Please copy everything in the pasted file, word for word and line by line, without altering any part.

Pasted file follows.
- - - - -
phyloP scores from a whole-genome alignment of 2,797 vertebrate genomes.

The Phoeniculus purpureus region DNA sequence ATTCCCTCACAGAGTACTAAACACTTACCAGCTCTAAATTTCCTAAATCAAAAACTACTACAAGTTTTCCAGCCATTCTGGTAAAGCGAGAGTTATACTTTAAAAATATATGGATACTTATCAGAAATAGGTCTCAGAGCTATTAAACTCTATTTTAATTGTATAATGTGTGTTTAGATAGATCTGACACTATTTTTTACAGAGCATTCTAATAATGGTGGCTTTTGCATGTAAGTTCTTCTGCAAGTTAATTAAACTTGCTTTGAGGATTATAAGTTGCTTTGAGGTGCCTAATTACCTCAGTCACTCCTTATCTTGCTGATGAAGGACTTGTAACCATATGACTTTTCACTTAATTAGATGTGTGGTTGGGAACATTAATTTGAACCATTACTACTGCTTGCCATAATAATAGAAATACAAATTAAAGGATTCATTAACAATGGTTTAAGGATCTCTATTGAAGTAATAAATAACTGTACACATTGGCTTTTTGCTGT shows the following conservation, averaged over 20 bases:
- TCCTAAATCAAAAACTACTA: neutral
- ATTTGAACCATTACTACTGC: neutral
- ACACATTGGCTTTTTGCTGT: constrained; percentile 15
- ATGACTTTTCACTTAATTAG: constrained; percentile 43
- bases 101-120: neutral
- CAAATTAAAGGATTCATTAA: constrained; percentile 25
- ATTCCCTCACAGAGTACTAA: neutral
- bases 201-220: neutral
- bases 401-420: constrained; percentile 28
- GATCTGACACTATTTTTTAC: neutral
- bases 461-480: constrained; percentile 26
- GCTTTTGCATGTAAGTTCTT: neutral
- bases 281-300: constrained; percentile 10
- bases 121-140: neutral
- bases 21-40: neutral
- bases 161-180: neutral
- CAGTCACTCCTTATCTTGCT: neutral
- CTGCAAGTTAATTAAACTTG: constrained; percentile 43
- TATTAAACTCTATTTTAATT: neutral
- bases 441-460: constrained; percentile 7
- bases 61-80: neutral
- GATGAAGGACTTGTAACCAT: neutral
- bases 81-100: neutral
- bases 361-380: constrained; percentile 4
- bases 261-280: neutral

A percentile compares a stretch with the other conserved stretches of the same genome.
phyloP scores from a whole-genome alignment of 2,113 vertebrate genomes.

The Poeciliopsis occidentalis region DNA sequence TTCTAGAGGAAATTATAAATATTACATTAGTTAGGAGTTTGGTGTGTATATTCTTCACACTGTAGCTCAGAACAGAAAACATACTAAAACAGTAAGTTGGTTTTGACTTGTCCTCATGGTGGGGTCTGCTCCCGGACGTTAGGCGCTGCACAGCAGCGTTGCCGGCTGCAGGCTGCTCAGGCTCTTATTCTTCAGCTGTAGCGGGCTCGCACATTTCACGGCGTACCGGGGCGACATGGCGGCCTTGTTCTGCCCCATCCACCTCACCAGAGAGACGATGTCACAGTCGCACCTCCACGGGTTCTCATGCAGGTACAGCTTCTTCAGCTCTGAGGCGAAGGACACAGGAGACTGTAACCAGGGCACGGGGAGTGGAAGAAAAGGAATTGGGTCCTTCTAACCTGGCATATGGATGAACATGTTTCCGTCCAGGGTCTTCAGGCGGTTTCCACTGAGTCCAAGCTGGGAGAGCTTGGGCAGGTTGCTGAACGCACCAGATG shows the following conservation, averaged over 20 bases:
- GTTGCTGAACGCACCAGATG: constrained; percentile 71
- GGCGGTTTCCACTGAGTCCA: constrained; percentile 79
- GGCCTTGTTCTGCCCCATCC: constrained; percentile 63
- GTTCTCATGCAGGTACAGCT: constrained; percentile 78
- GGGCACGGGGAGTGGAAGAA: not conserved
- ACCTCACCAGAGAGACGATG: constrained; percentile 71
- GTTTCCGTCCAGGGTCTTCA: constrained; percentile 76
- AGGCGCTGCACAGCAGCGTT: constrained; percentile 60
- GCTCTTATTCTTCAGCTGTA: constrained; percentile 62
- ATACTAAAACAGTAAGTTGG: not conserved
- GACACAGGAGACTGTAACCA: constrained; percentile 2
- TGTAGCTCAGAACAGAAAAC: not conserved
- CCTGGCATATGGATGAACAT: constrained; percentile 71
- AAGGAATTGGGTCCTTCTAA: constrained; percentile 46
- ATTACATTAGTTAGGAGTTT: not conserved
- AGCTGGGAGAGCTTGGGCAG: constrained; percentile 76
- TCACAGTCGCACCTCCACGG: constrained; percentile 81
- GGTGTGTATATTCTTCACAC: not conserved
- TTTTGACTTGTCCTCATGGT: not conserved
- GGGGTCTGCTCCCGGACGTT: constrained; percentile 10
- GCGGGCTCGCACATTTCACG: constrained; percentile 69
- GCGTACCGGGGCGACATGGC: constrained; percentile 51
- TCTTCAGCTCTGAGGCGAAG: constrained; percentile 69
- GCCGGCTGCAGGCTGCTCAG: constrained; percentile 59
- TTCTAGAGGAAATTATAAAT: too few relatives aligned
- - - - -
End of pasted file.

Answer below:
phyloP scores from a whole-genome alignment of 2,797 vertebrate genomes.

The Phoeniculus purpureus region DNA sequence ATTCCCTCACAGAGTACTAAACACTTACCAGCTCTAAATTTCCTAAATCAAAAACTACTACAAGTTTTCCAGCCATTCTGGTAAAGCGAGAGTTATACTTTAAAAATATATGGATACTTATCAGAAATAGGTCTCAGAGCTATTAAACTCTATTTTAATTGTATAATGTGTGTTTAGATAGATCTGACACTATTTTTTACAGAGCATTCTAATAATGGTGGCTTTTGCATGTAAGTTCTTCTGCAAGTTAATTAAACTTGCTTTGAGGATTATAAGTTGCTTTGAGGTGCCTAATTACCTCAGTCACTCCTTATCTTGCTGATGAAGGACTTGTAACCATATGACTTTTCACTTAATTAGATGTGTGGTTGGGAACATTAATTTGAACCATTACTACTGCTTGCCATAATAATAGAAATACAAATTAAAGGATTCATTAACAATGGTTTAAGGATCTCTATTGAAGTAATAAATAACTGTACACATTGGCTTTTTGCTGT shows the following conservation, averaged over 20 bases:
- TCCTAAATCAAAAACTACTA: neutral
- ATTTGAACCATTACTACTGC: neutral
- ACACATTGGCTTTTTGCTGT: constrained; percentile 15
- ATGACTTTTCACTTAATTAG: constrained; percentile 43
- bases 101-120: neutral
- CAAATTAAAGGATTCATTAA: constrained; percentile 25
- ATTCCCTCACAGAGTACTAA: neutral
- bases 201-220: neutral
- bases 401-420: constrained; percentile 28
- GATCTGACACTATTTTTTAC: neutral
- bases 461-480: constrained; percentile 26
- GCTTTTGCATGTAAGTTCTT: neutral
- bases 281-300: constrained; percentile 10
- bases 121-140: neutral
- bases 21-40: neutral
- bases 161-180: neutral
- CAGTCACTCCTTATCTTGCT: neutral
- CTGCAAGTTAATTAAACTTG: constrained; percentile 43
- TATTAAACTCTATTTTAATT: neutral
- bases 441-460: constrained; percentile 7
- bases 61-80: neutral
- GATGAAGGACTTGTAACCAT: neutral
- bases 81-100: neutral
- bases 361-380: constrained; percentile 4
- bases 261-280: neutral

A percentile compares a stretch with the other conserved stretches of the same genome.
phyloP scores from a whole-genome alignment of 2,113 vertebrate genomes.

The Poeciliopsis occidentalis region DNA sequence TTCTAGAGGAAATTATAAATATTACATTAGTTAGGAGTTTGGTGTGTATATTCTTCACACTGTAGCTCAGAACAGAAAACATACTAAAACAGTAAGTTGGTTTTGACTTGTCCTCATGGTGGGGTCTGCTCCCGGACGTTAGGCGCTGCACAGCAGCGTTGCCGGCTGCAGGCTGCTCAGGCTCTTATTCTTCAGCTGTAGCGGGCTCGCACATTTCACGGCGTACCGGGGCGACATGGCGGCCTTGTTCTGCCCCATCCACCTCACCAGAGAGACGATGTCACAGTCGCACCTCCACGGGTTCTCATGCAGGTACAGCTTCTTCAGCTCTGAGGCGAAGGACACAGGAGACTGTAACCAGGGCACGGGGAGTGGAAGAAAAGGAATTGGGTCCTTCTAACCTGGCATATGGATGAACATGTTTCCGTCCAGGGTCTTCAGGCGGTTTCCACTGAGTCCAAGCTGGGAGAGCTTGGGCAGGTTGCTGAACGCACCAGATG shows the following conservation, averaged over 20 bases:
- GTTGCTGAACGCACCAGATG: constrained; percentile 71
- GGCGGTTTCCACTGAGTCCA: constrained; percentile 79
- GGCCTTGTTCTGCCCCATCC: constrained; percentile 63
- GTTCTCATGCAGGTACAGCT: constrained; percentile 78
- GGGCACGGGGAGTGGAAGAA: not conserved
- ACCTCACCAGAGAGACGATG: constrained; percentile 71
- GTTTCCGTCCAGGGTCTTCA: constrained; percentile 76
- AGGCGCTGCACAGCAGCGTT: constrained; percentile 60
- GCTCTTATTCTTCAGCTGTA: constrained; percentile 62
- ATACTAAAACAGTAAGTTGG: not conserved
- GACACAGGAGACTGTAACCA: constrained; percentile 2
- TGTAGCTCAGAACAGAAAAC: not conserved
- CCTGGCATATGGATGAACAT: constrained; percentile 71
- AAGGAATTGGGTCCTTCTAA: constrained; percentile 46
- ATTACATTAGTTAGGAGTTT: not conserved
- AGCTGGGAGAGCTTGGGCAG: constrained; percentile 76
- TCACAGTCGCACCTCCACGG: constrained; percentile 81
- GGTGTGTATATTCTTCACAC: not conserved
- TTTTGACTTGTCCTCATGGT: not conserved
- GGGGTCTGCTCCCGGACGTT: constrained; percentile 10
- GCGGGCTCGCACATTTCACG: constrained; percentile 69
- GCGTACCGGGGCGACATGGC: constrained; percentile 51
- TCTTCAGCTCTGAGGCGAAG: constrained; percentile 69
- GCCGGCTGCAGGCTGCTCAG: constrained; percentile 59
- TTCTAGAGGAAATTATAAAT: too few relatives aligned